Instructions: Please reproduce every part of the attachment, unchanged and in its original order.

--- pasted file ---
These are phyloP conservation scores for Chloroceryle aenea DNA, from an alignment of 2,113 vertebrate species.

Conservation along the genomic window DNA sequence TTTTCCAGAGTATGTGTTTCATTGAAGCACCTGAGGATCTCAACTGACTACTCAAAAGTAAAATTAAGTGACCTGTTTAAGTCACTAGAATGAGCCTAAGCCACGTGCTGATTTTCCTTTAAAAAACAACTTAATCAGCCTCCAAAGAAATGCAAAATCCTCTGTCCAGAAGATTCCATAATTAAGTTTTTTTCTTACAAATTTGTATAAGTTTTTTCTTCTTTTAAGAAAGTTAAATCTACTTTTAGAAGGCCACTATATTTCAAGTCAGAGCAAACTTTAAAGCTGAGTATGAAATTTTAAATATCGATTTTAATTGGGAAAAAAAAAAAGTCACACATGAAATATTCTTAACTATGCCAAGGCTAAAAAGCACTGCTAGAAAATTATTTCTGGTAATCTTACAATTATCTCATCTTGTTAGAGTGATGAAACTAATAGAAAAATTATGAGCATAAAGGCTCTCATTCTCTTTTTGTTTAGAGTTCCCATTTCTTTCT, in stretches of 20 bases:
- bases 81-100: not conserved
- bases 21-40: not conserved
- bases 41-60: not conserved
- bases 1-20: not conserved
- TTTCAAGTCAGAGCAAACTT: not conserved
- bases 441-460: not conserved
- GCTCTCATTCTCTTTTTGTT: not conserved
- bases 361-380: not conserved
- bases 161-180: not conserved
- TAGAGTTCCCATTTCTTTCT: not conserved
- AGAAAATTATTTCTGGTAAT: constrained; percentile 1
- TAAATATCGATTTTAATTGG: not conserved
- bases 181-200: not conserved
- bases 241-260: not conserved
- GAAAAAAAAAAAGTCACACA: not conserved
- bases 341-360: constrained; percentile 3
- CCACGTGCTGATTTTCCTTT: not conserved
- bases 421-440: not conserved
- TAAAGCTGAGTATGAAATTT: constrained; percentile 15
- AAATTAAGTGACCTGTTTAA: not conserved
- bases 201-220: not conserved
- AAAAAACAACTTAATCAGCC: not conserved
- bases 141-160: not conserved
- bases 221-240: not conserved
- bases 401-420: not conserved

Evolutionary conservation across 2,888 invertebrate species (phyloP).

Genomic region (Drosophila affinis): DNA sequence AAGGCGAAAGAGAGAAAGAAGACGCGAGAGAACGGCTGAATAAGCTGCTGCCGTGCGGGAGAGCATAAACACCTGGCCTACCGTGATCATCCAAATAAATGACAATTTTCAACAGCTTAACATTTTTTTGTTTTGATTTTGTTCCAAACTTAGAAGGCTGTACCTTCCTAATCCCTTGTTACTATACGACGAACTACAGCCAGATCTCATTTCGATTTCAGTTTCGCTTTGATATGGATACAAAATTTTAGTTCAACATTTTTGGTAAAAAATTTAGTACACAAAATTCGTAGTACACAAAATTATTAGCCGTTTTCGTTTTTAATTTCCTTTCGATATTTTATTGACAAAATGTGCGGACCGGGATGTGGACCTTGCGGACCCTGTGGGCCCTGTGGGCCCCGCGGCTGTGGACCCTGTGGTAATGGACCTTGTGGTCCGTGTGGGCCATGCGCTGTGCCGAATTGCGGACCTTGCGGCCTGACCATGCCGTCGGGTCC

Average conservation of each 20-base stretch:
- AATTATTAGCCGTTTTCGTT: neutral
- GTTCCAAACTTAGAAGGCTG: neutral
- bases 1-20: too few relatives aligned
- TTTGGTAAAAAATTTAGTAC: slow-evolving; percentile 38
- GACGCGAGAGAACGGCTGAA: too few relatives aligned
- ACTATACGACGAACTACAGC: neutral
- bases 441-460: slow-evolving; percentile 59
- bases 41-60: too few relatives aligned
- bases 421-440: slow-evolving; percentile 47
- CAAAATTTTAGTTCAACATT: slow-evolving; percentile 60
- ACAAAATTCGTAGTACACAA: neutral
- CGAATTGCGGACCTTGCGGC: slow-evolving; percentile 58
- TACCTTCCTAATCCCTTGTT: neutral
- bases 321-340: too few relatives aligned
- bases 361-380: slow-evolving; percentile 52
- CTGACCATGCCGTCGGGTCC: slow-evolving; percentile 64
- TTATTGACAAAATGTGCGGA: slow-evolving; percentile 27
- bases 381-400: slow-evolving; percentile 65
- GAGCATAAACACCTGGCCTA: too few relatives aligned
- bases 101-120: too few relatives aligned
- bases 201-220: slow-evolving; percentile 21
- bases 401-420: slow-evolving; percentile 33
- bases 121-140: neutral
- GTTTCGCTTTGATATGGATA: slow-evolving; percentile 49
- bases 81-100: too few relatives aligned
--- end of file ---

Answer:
These are phyloP conservation scores for Chloroceryle aenea DNA, from an alignment of 2,113 vertebrate species.

Conservation along the genomic window DNA sequence TTTTCCAGAGTATGTGTTTCATTGAAGCACCTGAGGATCTCAACTGACTACTCAAAAGTAAAATTAAGTGACCTGTTTAAGTCACTAGAATGAGCCTAAGCCACGTGCTGATTTTCCTTTAAAAAACAACTTAATCAGCCTCCAAAGAAATGCAAAATCCTCTGTCCAGAAGATTCCATAATTAAGTTTTTTTCTTACAAATTTGTATAAGTTTTTTCTTCTTTTAAGAAAGTTAAATCTACTTTTAGAAGGCCACTATATTTCAAGTCAGAGCAAACTTTAAAGCTGAGTATGAAATTTTAAATATCGATTTTAATTGGGAAAAAAAAAAAGTCACACATGAAATATTCTTAACTATGCCAAGGCTAAAAAGCACTGCTAGAAAATTATTTCTGGTAATCTTACAATTATCTCATCTTGTTAGAGTGATGAAACTAATAGAAAAATTATGAGCATAAAGGCTCTCATTCTCTTTTTGTTTAGAGTTCCCATTTCTTTCT, in stretches of 20 bases:
- bases 81-100: not conserved
- bases 21-40: not conserved
- bases 41-60: not conserved
- bases 1-20: not conserved
- TTTCAAGTCAGAGCAAACTT: not conserved
- bases 441-460: not conserved
- GCTCTCATTCTCTTTTTGTT: not conserved
- bases 361-380: not conserved
- bases 161-180: not conserved
- TAGAGTTCCCATTTCTTTCT: not conserved
- AGAAAATTATTTCTGGTAAT: constrained; percentile 1
- TAAATATCGATTTTAATTGG: not conserved
- bases 181-200: not conserved
- bases 241-260: not conserved
- GAAAAAAAAAAAGTCACACA: not conserved
- bases 341-360: constrained; percentile 3
- CCACGTGCTGATTTTCCTTT: not conserved
- bases 421-440: not conserved
- TAAAGCTGAGTATGAAATTT: constrained; percentile 15
- AAATTAAGTGACCTGTTTAA: not conserved
- bases 201-220: not conserved
- AAAAAACAACTTAATCAGCC: not conserved
- bases 141-160: not conserved
- bases 221-240: not conserved
- bases 401-420: not conserved

Evolutionary conservation across 2,888 invertebrate species (phyloP).

Genomic region (Drosophila affinis): DNA sequence AAGGCGAAAGAGAGAAAGAAGACGCGAGAGAACGGCTGAATAAGCTGCTGCCGTGCGGGAGAGCATAAACACCTGGCCTACCGTGATCATCCAAATAAATGACAATTTTCAACAGCTTAACATTTTTTTGTTTTGATTTTGTTCCAAACTTAGAAGGCTGTACCTTCCTAATCCCTTGTTACTATACGACGAACTACAGCCAGATCTCATTTCGATTTCAGTTTCGCTTTGATATGGATACAAAATTTTAGTTCAACATTTTTGGTAAAAAATTTAGTACACAAAATTCGTAGTACACAAAATTATTAGCCGTTTTCGTTTTTAATTTCCTTTCGATATTTTATTGACAAAATGTGCGGACCGGGATGTGGACCTTGCGGACCCTGTGGGCCCTGTGGGCCCCGCGGCTGTGGACCCTGTGGTAATGGACCTTGTGGTCCGTGTGGGCCATGCGCTGTGCCGAATTGCGGACCTTGCGGCCTGACCATGCCGTCGGGTCC

Average conservation of each 20-base stretch:
- AATTATTAGCCGTTTTCGTT: neutral
- GTTCCAAACTTAGAAGGCTG: neutral
- bases 1-20: too few relatives aligned
- TTTGGTAAAAAATTTAGTAC: slow-evolving; percentile 38
- GACGCGAGAGAACGGCTGAA: too few relatives aligned
- ACTATACGACGAACTACAGC: neutral
- bases 441-460: slow-evolving; percentile 59
- bases 41-60: too few relatives aligned
- bases 421-440: slow-evolving; percentile 47
- CAAAATTTTAGTTCAACATT: slow-evolving; percentile 60
- ACAAAATTCGTAGTACACAA: neutral
- CGAATTGCGGACCTTGCGGC: slow-evolving; percentile 58
- TACCTTCCTAATCCCTTGTT: neutral
- bases 321-340: too few relatives aligned
- bases 361-380: slow-evolving; percentile 52
- CTGACCATGCCGTCGGGTCC: slow-evolving; percentile 64
- TTATTGACAAAATGTGCGGA: slow-evolving; percentile 27
- bases 381-400: slow-evolving; percentile 65
- GAGCATAAACACCTGGCCTA: too few relatives aligned
- bases 101-120: too few relatives aligned
- bases 201-220: slow-evolving; percentile 21
- bases 401-420: slow-evolving; percentile 33
- bases 121-140: neutral
- GTTTCGCTTTGATATGGATA: slow-evolving; percentile 49
- bases 81-100: too few relatives aligned